This paper discusses important developments in data-sharing policy and highlights factors in health research that may affect policy implementation
This article argues that WHO need to take leadership of the data sharing debate
Is there a duty to share? Ethics of sharing research data in the context of public health emergenciesby Pinky Langat, Dmitri Pisartchik , Diego Silva, Carrie Bernard, Kolby Olsen , Maxwell Smith, Sachin Sahni, Ross Upshur
This article explores the foundation and nature of a duty, if any, that researchers have to share data, specifically in the context of public health emergencies.
A leading US pharmaceutical company, AbbVie, has taken legal action against Europe’s medicines regulator to try to prevent it from releasing data it holds on the safety and efficacy of one of its drugs.
This article describes how to prepare data for sharing with other researchers in a way that minimises risk with respect to the privacy and confidentiality of research participants.
This article aims to address inadequate reporting in randomised controlled trials.
After a global push, cancer clinical trial data is to be shared.
Geoffrey Boulton lays out the case for sharing scientific data, and advises that the UK's Royal Society has established a working group to examine the implementation issues and to make recommendations.
The BMJ Group and the Association of the British Pharmaceutical Industry conference discusses the dangers and promises of trial data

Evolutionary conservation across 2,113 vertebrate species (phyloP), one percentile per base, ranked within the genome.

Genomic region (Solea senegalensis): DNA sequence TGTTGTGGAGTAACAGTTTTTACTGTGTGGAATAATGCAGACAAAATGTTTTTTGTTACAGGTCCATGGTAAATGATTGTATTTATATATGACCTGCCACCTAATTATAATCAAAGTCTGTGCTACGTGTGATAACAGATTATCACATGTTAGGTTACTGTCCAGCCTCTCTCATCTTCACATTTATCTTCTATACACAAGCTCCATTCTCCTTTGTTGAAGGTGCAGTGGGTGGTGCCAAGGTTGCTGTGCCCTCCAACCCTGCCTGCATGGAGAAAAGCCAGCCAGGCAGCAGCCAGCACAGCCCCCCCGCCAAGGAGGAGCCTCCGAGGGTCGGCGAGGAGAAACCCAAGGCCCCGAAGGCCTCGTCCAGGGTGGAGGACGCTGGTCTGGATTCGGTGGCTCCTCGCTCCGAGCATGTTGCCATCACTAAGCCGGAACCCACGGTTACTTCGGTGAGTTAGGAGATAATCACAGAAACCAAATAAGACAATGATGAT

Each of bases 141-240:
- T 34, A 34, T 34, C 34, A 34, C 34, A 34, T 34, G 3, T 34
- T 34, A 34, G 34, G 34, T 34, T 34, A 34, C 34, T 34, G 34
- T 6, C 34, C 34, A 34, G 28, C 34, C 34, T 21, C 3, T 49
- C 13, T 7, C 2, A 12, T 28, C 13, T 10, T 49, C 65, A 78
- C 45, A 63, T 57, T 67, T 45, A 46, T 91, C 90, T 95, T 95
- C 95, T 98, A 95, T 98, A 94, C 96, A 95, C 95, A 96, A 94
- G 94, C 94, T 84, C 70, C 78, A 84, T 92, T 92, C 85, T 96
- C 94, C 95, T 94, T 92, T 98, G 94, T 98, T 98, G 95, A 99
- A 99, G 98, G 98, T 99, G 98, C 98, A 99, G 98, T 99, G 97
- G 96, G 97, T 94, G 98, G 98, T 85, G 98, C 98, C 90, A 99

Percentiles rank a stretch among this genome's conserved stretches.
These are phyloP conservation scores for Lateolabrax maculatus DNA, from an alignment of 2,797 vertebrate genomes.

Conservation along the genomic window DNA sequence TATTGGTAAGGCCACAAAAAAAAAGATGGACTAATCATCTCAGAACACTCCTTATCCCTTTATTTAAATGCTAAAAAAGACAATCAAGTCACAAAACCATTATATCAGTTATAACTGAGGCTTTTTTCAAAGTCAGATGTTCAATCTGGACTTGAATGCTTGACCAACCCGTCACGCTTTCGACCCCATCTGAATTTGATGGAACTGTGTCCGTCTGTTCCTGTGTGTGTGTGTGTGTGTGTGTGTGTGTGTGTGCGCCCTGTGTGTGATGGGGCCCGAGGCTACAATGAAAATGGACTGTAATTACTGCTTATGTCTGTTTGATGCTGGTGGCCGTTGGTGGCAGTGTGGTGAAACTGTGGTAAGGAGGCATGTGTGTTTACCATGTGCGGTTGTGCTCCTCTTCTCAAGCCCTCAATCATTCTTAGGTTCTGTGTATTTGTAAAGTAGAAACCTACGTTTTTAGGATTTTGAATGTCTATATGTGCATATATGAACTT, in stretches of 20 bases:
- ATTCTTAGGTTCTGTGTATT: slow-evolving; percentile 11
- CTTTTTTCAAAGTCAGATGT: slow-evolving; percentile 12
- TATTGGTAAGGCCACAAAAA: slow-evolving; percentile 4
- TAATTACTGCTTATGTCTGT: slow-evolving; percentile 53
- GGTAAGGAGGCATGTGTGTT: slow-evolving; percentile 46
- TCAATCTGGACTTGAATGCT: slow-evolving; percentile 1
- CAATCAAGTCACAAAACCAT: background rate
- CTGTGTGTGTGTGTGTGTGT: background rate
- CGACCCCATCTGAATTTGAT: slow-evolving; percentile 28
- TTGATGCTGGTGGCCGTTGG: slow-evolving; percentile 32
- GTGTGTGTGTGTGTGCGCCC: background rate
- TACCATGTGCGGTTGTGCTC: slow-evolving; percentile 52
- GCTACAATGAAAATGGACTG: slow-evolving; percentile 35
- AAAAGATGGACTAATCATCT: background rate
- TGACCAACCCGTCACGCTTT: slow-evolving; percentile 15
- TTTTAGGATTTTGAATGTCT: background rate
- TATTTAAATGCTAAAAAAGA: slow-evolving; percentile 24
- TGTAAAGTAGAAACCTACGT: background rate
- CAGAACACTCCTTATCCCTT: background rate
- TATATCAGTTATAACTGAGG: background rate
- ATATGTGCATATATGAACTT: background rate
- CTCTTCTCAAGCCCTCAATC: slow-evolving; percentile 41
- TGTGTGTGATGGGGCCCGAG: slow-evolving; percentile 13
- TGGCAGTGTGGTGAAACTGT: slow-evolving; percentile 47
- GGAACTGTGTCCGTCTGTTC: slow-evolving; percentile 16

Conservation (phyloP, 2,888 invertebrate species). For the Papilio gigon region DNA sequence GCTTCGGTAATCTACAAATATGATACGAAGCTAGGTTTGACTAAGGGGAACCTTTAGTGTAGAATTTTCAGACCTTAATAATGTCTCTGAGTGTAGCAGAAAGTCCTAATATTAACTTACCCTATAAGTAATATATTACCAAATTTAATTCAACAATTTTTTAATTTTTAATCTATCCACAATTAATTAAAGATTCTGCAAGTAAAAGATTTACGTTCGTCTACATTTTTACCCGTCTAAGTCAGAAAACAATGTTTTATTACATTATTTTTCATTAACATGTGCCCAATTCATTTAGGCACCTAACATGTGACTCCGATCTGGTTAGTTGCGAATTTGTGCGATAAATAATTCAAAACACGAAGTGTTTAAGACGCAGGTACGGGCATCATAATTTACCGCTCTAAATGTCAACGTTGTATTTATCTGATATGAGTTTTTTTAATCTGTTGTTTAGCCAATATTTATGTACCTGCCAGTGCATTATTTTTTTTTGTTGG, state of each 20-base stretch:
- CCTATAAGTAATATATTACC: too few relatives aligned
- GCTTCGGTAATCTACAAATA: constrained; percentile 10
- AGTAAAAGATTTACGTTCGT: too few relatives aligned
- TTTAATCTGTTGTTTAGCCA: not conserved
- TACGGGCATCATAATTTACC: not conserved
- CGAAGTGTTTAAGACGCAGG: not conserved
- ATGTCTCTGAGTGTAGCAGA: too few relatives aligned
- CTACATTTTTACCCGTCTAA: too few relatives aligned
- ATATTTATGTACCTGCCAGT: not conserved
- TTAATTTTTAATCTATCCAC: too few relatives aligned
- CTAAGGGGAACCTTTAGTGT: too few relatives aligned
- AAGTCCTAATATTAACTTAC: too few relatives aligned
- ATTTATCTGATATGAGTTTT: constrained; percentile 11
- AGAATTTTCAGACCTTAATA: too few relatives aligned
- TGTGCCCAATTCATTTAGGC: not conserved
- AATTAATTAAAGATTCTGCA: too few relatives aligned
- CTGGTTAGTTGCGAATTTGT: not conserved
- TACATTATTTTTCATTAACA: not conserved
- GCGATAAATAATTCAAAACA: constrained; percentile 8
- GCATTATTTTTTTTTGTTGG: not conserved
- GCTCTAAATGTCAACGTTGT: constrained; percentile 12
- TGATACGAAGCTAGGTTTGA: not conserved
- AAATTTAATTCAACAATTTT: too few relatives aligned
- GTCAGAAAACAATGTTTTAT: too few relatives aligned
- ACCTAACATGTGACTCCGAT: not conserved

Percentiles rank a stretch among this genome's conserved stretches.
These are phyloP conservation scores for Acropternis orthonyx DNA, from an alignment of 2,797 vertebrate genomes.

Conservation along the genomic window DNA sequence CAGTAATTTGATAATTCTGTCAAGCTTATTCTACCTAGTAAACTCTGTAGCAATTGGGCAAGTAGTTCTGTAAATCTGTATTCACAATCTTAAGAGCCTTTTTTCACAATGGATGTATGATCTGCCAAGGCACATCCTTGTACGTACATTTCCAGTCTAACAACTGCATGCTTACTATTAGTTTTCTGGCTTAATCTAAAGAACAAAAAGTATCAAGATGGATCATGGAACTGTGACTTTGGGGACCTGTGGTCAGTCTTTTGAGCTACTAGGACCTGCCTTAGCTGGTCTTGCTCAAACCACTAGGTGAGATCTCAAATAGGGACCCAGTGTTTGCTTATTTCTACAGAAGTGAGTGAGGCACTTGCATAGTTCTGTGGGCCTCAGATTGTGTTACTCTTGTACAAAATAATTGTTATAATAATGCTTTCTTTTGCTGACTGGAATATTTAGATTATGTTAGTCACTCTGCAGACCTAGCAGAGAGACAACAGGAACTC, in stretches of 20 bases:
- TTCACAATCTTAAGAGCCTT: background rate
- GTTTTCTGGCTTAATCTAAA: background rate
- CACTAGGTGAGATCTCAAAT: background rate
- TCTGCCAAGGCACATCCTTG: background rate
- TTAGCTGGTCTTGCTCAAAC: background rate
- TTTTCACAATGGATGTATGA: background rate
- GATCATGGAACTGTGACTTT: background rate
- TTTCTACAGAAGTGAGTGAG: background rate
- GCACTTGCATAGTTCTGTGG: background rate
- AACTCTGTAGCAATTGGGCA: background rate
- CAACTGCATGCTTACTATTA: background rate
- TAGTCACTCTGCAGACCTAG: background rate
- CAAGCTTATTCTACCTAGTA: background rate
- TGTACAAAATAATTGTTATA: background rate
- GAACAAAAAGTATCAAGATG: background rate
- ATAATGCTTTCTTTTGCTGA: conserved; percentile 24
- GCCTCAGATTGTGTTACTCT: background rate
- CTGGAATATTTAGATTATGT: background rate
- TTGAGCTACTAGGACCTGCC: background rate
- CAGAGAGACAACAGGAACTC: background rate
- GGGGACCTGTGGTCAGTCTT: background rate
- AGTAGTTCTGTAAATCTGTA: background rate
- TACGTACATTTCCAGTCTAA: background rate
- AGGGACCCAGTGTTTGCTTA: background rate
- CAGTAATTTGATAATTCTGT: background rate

Medical journals should insist on the release of all raw data and a written independent clinical audit.
Peter C. Gøtzsche's speech on the moral obligation and societal benefits of providing free access to all anonymized raw patient data from clinical research
Gøtzsche argues that the distinction between publicly-funded and industry-funded research is an artificial and irrelevant one, as the interests of the patients must override commercial interests
Peter Gøtzsche argues why it is a moral imperative to render all results from all trials involving humans, also healthy volunteers, publicly available
The BMj's new policy is a necessary first step towards the full sharing of all anonymised trial data
This paper describes this policy as well as the limited access data sets currently available from NHLBI.
This article suggests the use of trust-enabling techniques to create a solution in which researchers and participants both win with data sharing.
This article presents an overview of genetic privacy breaching strategies, and reviews potential mitigation methods for privacy-preserving dissemination of sensitive data and highlight different cases that are relevant to genetic applications.
The EMA argues that access to full — though appropriately deidentified — data sets from clinical trials will benefit the research-based biopharmaceutical industry.
The impact of the papers we publish depends increasingly on the data they describe. In insisting on data access for referees and readers, we prioritize scientific integrity above all and place the interests of research participants before impact.
As public pressure builds for drug companies to make more results available from clinical trials, the industry should not forget that it relies on collective goodwill to test new therapies.